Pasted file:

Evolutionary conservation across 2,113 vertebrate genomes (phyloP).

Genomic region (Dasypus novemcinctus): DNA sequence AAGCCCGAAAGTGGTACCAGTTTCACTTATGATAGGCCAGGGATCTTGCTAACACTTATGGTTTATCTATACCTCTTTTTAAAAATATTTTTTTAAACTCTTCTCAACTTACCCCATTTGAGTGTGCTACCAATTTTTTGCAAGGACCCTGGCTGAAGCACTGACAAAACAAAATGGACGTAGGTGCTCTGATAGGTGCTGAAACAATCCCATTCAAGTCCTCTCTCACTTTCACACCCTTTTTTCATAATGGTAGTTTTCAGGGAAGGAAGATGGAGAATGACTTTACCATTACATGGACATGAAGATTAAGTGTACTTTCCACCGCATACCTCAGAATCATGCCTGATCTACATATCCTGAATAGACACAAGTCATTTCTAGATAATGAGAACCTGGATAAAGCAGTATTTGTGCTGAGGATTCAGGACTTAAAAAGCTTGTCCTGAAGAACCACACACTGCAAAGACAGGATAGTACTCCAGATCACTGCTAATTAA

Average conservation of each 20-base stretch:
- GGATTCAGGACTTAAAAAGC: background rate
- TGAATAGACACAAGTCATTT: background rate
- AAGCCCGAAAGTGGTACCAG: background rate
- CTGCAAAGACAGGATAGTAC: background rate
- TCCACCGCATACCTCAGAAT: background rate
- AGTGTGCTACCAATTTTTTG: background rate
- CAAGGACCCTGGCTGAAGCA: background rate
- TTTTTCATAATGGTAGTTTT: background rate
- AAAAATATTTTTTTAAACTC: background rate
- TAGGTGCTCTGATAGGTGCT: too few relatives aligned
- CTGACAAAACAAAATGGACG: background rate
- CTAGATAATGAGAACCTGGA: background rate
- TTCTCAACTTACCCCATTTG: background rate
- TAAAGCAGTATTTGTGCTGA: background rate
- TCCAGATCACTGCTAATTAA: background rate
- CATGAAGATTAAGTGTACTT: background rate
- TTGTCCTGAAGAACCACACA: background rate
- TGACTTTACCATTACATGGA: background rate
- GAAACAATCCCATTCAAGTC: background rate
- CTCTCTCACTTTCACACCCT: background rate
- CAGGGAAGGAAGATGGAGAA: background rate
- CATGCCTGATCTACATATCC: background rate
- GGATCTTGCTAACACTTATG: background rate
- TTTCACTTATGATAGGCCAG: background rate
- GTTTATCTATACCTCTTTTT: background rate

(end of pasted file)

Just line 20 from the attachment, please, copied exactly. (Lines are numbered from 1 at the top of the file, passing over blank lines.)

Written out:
- TTGTCCTGAAGAACCACACA: background rate